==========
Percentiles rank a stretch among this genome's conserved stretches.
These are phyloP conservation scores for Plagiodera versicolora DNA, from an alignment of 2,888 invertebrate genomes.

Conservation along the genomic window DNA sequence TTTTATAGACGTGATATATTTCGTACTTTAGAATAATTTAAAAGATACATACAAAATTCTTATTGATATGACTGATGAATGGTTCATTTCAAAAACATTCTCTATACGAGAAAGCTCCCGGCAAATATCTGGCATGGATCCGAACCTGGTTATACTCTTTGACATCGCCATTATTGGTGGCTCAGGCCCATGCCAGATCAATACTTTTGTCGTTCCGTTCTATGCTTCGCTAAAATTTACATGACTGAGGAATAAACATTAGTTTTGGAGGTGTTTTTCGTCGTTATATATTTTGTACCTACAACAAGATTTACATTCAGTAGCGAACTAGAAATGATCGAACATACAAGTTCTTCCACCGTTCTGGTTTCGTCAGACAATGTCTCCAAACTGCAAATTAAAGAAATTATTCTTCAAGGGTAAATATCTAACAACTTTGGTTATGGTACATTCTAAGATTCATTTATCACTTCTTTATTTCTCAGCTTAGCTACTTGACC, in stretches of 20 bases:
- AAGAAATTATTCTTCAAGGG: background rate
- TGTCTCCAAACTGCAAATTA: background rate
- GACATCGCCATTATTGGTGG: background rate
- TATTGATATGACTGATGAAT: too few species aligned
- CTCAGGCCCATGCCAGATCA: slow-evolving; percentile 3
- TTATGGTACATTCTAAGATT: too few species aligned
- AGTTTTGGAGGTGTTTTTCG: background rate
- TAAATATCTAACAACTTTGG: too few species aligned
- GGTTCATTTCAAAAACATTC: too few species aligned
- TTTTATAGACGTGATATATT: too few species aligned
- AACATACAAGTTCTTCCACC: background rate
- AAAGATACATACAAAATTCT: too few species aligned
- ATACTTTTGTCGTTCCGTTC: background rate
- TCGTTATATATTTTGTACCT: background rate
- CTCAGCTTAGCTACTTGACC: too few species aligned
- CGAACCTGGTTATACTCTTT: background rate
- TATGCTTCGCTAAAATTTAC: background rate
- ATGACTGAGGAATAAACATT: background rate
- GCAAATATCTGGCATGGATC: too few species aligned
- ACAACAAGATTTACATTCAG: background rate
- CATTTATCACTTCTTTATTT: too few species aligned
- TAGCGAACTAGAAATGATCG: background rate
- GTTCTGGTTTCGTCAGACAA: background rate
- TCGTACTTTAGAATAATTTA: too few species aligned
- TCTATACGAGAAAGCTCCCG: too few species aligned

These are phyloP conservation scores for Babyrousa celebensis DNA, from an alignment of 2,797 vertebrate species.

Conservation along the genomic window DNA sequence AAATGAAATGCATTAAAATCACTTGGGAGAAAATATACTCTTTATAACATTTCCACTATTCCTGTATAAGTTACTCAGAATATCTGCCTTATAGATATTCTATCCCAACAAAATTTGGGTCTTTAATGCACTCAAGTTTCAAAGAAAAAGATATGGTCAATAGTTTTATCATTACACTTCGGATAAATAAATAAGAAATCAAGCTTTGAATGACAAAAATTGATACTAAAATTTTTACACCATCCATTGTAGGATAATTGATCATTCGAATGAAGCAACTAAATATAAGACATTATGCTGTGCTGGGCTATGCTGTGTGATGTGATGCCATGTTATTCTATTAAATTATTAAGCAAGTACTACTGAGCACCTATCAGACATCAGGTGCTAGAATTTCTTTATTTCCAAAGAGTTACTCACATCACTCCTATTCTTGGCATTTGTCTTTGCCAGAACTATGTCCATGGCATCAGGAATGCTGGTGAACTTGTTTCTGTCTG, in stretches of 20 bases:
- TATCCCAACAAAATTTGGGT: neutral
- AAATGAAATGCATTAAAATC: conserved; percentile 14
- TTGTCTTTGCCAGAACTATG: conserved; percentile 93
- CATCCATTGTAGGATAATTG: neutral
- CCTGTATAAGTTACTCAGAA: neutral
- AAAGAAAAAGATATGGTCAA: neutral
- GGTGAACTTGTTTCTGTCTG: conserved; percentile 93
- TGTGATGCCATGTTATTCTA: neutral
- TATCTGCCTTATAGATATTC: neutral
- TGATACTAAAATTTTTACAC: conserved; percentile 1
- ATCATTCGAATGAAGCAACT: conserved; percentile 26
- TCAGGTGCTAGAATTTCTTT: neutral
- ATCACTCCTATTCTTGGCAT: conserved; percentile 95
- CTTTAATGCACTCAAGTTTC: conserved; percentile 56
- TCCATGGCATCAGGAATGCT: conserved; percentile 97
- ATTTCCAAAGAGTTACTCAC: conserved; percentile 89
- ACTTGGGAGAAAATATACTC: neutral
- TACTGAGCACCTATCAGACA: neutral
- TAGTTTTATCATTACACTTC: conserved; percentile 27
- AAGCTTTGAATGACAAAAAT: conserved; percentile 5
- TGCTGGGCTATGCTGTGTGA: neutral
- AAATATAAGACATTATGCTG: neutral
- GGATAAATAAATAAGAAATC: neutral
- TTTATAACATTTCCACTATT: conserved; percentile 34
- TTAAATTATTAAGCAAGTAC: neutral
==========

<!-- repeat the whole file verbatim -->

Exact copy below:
Percentiles rank a stretch among this genome's conserved stretches.
These are phyloP conservation scores for Plagiodera versicolora DNA, from an alignment of 2,888 invertebrate genomes.

Conservation along the genomic window DNA sequence TTTTATAGACGTGATATATTTCGTACTTTAGAATAATTTAAAAGATACATACAAAATTCTTATTGATATGACTGATGAATGGTTCATTTCAAAAACATTCTCTATACGAGAAAGCTCCCGGCAAATATCTGGCATGGATCCGAACCTGGTTATACTCTTTGACATCGCCATTATTGGTGGCTCAGGCCCATGCCAGATCAATACTTTTGTCGTTCCGTTCTATGCTTCGCTAAAATTTACATGACTGAGGAATAAACATTAGTTTTGGAGGTGTTTTTCGTCGTTATATATTTTGTACCTACAACAAGATTTACATTCAGTAGCGAACTAGAAATGATCGAACATACAAGTTCTTCCACCGTTCTGGTTTCGTCAGACAATGTCTCCAAACTGCAAATTAAAGAAATTATTCTTCAAGGGTAAATATCTAACAACTTTGGTTATGGTACATTCTAAGATTCATTTATCACTTCTTTATTTCTCAGCTTAGCTACTTGACC, in stretches of 20 bases:
- AAGAAATTATTCTTCAAGGG: background rate
- TGTCTCCAAACTGCAAATTA: background rate
- GACATCGCCATTATTGGTGG: background rate
- TATTGATATGACTGATGAAT: too few species aligned
- CTCAGGCCCATGCCAGATCA: slow-evolving; percentile 3
- TTATGGTACATTCTAAGATT: too few species aligned
- AGTTTTGGAGGTGTTTTTCG: background rate
- TAAATATCTAACAACTTTGG: too few species aligned
- GGTTCATTTCAAAAACATTC: too few species aligned
- TTTTATAGACGTGATATATT: too few species aligned
- AACATACAAGTTCTTCCACC: background rate
- AAAGATACATACAAAATTCT: too few species aligned
- ATACTTTTGTCGTTCCGTTC: background rate
- TCGTTATATATTTTGTACCT: background rate
- CTCAGCTTAGCTACTTGACC: too few species aligned
- CGAACCTGGTTATACTCTTT: background rate
- TATGCTTCGCTAAAATTTAC: background rate
- ATGACTGAGGAATAAACATT: background rate
- GCAAATATCTGGCATGGATC: too few species aligned
- ACAACAAGATTTACATTCAG: background rate
- CATTTATCACTTCTTTATTT: too few species aligned
- TAGCGAACTAGAAATGATCG: background rate
- GTTCTGGTTTCGTCAGACAA: background rate
- TCGTACTTTAGAATAATTTA: too few species aligned
- TCTATACGAGAAAGCTCCCG: too few species aligned

These are phyloP conservation scores for Babyrousa celebensis DNA, from an alignment of 2,797 vertebrate species.

Conservation along the genomic window DNA sequence AAATGAAATGCATTAAAATCACTTGGGAGAAAATATACTCTTTATAACATTTCCACTATTCCTGTATAAGTTACTCAGAATATCTGCCTTATAGATATTCTATCCCAACAAAATTTGGGTCTTTAATGCACTCAAGTTTCAAAGAAAAAGATATGGTCAATAGTTTTATCATTACACTTCGGATAAATAAATAAGAAATCAAGCTTTGAATGACAAAAATTGATACTAAAATTTTTACACCATCCATTGTAGGATAATTGATCATTCGAATGAAGCAACTAAATATAAGACATTATGCTGTGCTGGGCTATGCTGTGTGATGTGATGCCATGTTATTCTATTAAATTATTAAGCAAGTACTACTGAGCACCTATCAGACATCAGGTGCTAGAATTTCTTTATTTCCAAAGAGTTACTCACATCACTCCTATTCTTGGCATTTGTCTTTGCCAGAACTATGTCCATGGCATCAGGAATGCTGGTGAACTTGTTTCTGTCTG, in stretches of 20 bases:
- TATCCCAACAAAATTTGGGT: neutral
- AAATGAAATGCATTAAAATC: conserved; percentile 14
- TTGTCTTTGCCAGAACTATG: conserved; percentile 93
- CATCCATTGTAGGATAATTG: neutral
- CCTGTATAAGTTACTCAGAA: neutral
- AAAGAAAAAGATATGGTCAA: neutral
- GGTGAACTTGTTTCTGTCTG: conserved; percentile 93
- TGTGATGCCATGTTATTCTA: neutral
- TATCTGCCTTATAGATATTC: neutral
- TGATACTAAAATTTTTACAC: conserved; percentile 1
- ATCATTCGAATGAAGCAACT: conserved; percentile 26
- TCAGGTGCTAGAATTTCTTT: neutral
- ATCACTCCTATTCTTGGCAT: conserved; percentile 95
- CTTTAATGCACTCAAGTTTC: conserved; percentile 56
- TCCATGGCATCAGGAATGCT: conserved; percentile 97
- ATTTCCAAAGAGTTACTCAC: conserved; percentile 89
- ACTTGGGAGAAAATATACTC: neutral
- TACTGAGCACCTATCAGACA: neutral
- TAGTTTTATCATTACACTTC: conserved; percentile 27
- AAGCTTTGAATGACAAAAAT: conserved; percentile 5
- TGCTGGGCTATGCTGTGTGA: neutral
- AAATATAAGACATTATGCTG: neutral
- GGATAAATAAATAAGAAATC: neutral
- TTTATAACATTTCCACTATT: conserved; percentile 34
- TTAAATTATTAAGCAAGTAC: neutral